An externality is an uncompensated impact of an entity’s actions on the welfare of a third party or bystander (Mankiw, 2010). It can have either positive or negative effect. A positive externality is where the impact on the bystander is beneficial while it is negative when the effect is adverse. In the presence of externalities, the interests of the society go beyond the welfare of buyers and sellers. Examples of externalities include exhaust from automobiles, Barking of dogs, and research into new technologies. The exhaust from automobiles is an example of a negative externality. It creates smoke that people have to breathe. As a consequence of this externality, drivers tend to pollute too much. Government responds to this problem by setting emission standards for cars. It may also tax petrol to reduce the tendency of people to drive frequently. In many cases, the government’s solution helps reduce the impact of a market failure. However, it may sometimes enhance the problem. For example, imposing tax rather than a ban on a dangerous activity will encourage the failure.
There are three types of mergers: horizontal, vertical, and conglomerate (Mankiw, 2010). A horizontal merger is a merger that involves two competitors such as Coca Cola and Pepsi. On the other hand, a vertical merger occurs when a supplier buys a seller or vice versa, i.e. companies on the same supply chain. An example of a vertical merger is integration involving a pharmaceutical manufacturer and a distributor. A conglomerate merger involves integration between firms that are not on the same supply chain and are not competitors. An example of a conglomerate merger is a food company buying a finance company. The government should apply antitrust laws to control mergers. Antitrust laws apply broadly and focus on maintenance of the basic rules of competition. It encourages competitive interactions among firms and create favorable outcome.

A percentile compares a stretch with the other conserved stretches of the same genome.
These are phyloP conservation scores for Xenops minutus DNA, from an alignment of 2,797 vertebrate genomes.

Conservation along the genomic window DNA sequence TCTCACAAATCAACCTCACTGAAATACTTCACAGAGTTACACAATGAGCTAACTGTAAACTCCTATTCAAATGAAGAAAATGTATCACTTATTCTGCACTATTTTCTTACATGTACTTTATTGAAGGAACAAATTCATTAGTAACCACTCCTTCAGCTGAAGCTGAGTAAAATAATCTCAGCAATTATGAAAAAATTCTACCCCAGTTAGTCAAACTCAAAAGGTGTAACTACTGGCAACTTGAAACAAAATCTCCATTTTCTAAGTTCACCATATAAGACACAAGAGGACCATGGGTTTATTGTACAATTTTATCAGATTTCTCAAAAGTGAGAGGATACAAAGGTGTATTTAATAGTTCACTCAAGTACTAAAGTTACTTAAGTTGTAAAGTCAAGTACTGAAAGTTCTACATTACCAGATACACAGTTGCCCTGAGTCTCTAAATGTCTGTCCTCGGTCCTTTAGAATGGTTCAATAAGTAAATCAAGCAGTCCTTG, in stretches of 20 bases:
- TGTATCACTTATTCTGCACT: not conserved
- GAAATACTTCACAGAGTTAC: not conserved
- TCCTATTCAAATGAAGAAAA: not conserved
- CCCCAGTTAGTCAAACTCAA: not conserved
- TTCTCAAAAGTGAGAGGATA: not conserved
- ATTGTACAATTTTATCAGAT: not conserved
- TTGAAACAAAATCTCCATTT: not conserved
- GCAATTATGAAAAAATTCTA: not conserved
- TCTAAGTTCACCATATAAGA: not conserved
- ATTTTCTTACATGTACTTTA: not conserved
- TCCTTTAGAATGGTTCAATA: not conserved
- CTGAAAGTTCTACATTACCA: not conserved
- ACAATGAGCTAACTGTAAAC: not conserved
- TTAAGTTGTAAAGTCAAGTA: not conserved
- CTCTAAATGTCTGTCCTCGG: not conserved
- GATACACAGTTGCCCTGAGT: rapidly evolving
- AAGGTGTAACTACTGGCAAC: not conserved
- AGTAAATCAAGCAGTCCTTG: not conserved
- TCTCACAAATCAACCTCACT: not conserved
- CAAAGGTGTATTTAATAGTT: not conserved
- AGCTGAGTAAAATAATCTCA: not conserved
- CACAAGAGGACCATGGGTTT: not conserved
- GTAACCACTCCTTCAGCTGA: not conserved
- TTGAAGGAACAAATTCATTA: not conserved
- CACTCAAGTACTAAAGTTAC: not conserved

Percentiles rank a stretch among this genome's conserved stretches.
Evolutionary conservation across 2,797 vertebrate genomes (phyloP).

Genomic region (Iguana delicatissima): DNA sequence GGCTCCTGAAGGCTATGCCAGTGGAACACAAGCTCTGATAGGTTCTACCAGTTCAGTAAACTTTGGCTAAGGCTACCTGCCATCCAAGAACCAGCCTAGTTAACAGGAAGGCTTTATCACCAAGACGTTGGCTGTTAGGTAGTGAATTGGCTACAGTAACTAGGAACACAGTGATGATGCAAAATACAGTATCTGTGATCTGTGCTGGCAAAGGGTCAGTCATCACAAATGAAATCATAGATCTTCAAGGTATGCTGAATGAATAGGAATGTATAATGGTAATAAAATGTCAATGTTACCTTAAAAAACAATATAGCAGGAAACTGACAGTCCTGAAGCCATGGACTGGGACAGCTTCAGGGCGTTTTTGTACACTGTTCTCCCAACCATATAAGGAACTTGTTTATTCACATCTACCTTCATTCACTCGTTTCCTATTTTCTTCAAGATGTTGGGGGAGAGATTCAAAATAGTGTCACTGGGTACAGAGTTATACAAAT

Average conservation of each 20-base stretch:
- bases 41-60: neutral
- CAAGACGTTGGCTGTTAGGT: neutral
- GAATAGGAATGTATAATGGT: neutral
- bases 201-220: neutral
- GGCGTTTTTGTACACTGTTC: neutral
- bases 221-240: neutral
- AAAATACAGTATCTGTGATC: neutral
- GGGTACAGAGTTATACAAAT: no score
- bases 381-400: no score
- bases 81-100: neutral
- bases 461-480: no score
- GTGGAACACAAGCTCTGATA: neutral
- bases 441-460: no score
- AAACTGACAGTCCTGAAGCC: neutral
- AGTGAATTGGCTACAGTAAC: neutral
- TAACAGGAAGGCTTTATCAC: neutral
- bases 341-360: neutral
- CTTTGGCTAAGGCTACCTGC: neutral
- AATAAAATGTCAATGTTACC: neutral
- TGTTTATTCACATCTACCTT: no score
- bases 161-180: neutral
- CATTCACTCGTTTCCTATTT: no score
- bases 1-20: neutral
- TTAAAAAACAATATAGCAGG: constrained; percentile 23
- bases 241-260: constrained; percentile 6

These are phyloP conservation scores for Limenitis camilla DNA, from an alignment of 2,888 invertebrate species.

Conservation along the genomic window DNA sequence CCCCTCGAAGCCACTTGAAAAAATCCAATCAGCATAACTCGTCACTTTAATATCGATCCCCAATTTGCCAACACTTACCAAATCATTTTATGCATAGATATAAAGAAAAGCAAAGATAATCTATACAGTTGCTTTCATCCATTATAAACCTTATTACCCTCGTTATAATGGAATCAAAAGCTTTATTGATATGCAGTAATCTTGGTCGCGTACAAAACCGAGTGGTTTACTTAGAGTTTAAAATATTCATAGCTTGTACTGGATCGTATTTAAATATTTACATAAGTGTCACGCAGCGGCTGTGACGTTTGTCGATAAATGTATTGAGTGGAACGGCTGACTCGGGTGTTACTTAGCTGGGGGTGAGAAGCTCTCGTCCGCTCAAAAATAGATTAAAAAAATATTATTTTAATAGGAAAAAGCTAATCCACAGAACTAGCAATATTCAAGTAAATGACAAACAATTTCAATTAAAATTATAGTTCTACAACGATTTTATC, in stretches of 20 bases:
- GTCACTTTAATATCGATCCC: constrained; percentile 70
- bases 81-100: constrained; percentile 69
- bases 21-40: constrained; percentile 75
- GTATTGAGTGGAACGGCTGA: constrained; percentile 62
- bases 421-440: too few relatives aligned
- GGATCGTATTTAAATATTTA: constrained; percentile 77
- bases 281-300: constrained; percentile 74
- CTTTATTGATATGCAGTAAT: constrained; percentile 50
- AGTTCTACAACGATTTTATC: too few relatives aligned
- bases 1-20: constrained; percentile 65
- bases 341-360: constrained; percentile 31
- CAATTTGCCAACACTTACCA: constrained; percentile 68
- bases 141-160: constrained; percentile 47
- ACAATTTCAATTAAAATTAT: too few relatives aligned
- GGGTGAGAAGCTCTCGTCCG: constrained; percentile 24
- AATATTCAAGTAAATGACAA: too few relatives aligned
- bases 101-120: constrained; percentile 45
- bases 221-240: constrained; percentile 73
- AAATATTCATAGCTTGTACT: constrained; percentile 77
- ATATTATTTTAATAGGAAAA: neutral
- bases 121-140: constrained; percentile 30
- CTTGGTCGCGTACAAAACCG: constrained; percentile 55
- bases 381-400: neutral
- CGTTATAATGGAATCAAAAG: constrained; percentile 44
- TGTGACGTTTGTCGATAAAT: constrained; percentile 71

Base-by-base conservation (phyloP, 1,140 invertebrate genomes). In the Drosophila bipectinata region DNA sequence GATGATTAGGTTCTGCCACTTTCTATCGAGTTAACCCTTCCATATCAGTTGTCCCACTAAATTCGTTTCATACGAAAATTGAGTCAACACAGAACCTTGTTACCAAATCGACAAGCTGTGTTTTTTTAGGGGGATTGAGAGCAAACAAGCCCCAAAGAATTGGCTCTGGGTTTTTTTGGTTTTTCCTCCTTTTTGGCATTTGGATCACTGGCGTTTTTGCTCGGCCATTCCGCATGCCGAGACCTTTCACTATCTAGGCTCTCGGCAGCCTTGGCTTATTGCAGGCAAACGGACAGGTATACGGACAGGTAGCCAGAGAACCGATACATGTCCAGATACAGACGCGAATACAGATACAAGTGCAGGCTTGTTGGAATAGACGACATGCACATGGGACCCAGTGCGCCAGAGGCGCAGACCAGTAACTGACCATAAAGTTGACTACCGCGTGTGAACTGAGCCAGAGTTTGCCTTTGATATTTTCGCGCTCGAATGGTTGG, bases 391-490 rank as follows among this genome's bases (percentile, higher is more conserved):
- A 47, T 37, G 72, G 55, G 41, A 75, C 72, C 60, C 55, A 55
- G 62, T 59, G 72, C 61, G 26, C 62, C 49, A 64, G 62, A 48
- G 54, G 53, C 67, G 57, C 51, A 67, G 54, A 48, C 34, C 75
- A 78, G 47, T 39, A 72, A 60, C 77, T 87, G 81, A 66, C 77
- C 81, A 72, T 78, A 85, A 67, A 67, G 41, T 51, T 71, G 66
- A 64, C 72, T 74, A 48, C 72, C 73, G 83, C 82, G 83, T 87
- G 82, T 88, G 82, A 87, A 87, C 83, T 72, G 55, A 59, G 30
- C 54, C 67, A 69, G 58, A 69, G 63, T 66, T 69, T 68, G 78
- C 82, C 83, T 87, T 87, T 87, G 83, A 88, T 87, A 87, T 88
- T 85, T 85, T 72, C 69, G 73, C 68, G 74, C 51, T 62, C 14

Mankiw, G.N. (2010). “Principles of Economic”. Mason, OH: South Western Cengage Learning.